Re:Temperture for suburst seahorse

Pete Giwojna

Dear Ray:

Yes, sir, that would be perfectly acceptable.

As you know, Mustangs and Sunbursts are different color morphs of the same species (Hippocampus erectus) and, as such, they are very hardy and adaptable, particularly in regards to the water temperature. As long as you lower the water temperature gradually (no more than a change of 2°F per day is best), your Sunbursts will have no difficulty adjusting to a stable water temperature of 68°F, sir.

However, the metabolic rate of the seahorses will be a little slower at the reduced temperature, so don’t be surprised if the seahorses eat a little less than they normally would or if they are somewhat lethargic and less active than usual.

As far as mating goes, the reduced water temperature should not keep your Sunbursts from breeding as long as you maintain a photoperiod of at least 12 hours. (When it comes to seasonal cues that can affect breeding, I find that the photoperiod or hours of daylight are much more important for regulating breeding then the water temperature, especially for a species of seahorse that has an enormous range in the wild and can therefore handle a wide range of temperatures.)

In my experience, the photoperiod of the aquarium – the length of time the aquarium is lighted each day – has a much more profound effect on the breeding behavior of tropical seahorses in captivity than water temperature. In a nutshell, seahorses breed best when provided with a photoperiod of at least 12 hours a day, and providing your ponies with significantly less light each day can inhibit breeding.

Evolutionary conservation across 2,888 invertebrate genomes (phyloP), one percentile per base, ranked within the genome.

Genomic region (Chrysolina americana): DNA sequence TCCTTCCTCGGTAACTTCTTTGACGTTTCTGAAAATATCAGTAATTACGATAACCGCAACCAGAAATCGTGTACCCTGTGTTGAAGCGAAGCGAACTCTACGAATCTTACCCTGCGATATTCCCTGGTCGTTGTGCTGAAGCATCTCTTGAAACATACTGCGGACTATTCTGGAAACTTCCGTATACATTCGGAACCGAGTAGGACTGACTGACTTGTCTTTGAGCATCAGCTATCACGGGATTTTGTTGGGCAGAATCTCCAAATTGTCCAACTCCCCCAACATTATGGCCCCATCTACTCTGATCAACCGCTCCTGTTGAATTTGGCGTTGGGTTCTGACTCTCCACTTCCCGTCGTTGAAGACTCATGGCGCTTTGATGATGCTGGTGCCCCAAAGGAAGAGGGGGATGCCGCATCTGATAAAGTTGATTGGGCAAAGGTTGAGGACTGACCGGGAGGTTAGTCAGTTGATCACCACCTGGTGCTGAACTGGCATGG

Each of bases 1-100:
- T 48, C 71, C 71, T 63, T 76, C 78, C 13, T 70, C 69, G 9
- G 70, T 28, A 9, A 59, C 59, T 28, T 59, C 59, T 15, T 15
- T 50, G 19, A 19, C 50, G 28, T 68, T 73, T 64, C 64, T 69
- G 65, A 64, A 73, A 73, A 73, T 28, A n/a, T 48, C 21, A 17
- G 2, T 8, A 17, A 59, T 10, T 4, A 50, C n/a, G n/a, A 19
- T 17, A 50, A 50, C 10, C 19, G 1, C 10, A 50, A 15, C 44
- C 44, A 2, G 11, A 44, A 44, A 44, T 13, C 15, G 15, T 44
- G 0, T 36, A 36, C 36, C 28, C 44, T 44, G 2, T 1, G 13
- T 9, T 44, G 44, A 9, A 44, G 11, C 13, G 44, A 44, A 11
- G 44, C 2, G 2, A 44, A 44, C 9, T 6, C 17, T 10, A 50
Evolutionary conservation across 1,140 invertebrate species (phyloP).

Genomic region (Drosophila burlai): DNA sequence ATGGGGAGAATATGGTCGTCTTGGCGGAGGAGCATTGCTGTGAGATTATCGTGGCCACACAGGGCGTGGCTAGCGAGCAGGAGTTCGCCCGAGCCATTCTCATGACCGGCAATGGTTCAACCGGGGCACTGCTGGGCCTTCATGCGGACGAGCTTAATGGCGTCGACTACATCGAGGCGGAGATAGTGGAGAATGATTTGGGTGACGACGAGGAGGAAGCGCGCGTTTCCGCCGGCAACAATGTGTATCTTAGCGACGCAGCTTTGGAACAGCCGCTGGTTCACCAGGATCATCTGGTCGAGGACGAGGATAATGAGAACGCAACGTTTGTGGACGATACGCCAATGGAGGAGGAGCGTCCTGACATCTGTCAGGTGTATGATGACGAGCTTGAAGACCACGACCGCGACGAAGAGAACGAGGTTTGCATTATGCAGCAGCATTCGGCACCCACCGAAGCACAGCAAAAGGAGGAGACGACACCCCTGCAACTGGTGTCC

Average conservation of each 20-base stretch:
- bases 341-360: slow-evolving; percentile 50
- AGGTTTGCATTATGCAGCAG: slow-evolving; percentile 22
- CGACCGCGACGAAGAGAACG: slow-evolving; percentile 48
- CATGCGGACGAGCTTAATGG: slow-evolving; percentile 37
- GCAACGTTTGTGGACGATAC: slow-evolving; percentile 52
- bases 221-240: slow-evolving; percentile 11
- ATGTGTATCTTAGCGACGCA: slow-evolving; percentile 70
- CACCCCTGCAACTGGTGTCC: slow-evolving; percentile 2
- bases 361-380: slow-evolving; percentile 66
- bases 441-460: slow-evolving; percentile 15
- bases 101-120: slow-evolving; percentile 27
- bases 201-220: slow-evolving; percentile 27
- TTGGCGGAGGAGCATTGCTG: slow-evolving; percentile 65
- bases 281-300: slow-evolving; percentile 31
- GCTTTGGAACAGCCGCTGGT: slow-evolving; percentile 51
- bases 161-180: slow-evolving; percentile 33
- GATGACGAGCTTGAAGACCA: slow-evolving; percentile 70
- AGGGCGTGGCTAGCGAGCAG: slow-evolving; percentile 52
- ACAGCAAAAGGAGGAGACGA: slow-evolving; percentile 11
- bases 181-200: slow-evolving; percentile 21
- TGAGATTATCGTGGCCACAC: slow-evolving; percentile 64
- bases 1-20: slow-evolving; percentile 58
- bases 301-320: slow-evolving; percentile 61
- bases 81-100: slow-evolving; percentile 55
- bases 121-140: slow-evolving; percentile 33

To understand why the photoperiod is so important for regulating breeding, we must first understand how the light-dark cycle regulates the levels of key hormones that control breeding. Gonadotropin (GtH) is a hormone that stimulates the growth and activity of the gonads and thus controls reproductive activity in vertebrates. It is secreted by the pituitary gland and stimulates the growth and function of the ovaries and testes. The levels of gonadotropin in the body are in turn regulated by melatonin, a hormone secreted by the light-sensitive pineal gland in response to darkness. Among a great many other functions, melatonin switches on a recently discovered enzyme known as gonadotropin inhibitory hormone, thus reducing the levels of gonadotropin in the body and shutting down reproduction (Sanders, 2005).

In other words, when the days are shortest and there is less sunlight, melatonin secretion is high and the levels of gonadotropin are reduced accordingly, causing the gonads to shrink and turning off reproduction. Likewise, when the days are longest and there is more sunlight, melatonin secretion is low and the levels of gonadotropin are high, stimulating the gonads and triggering reproductive activity (Sanders, 2005).

If you want to encourage your seahorses to breed in a home aquarium, keep the aquarium light on for at least 12 hours a day for best results. If you maintain good water quality and provide your seahorses with a nutritious diet, and provide them with a suitable photoperiod, sooner are later, nature will do the rest and your Sunbursts will breed readily in the aquarium.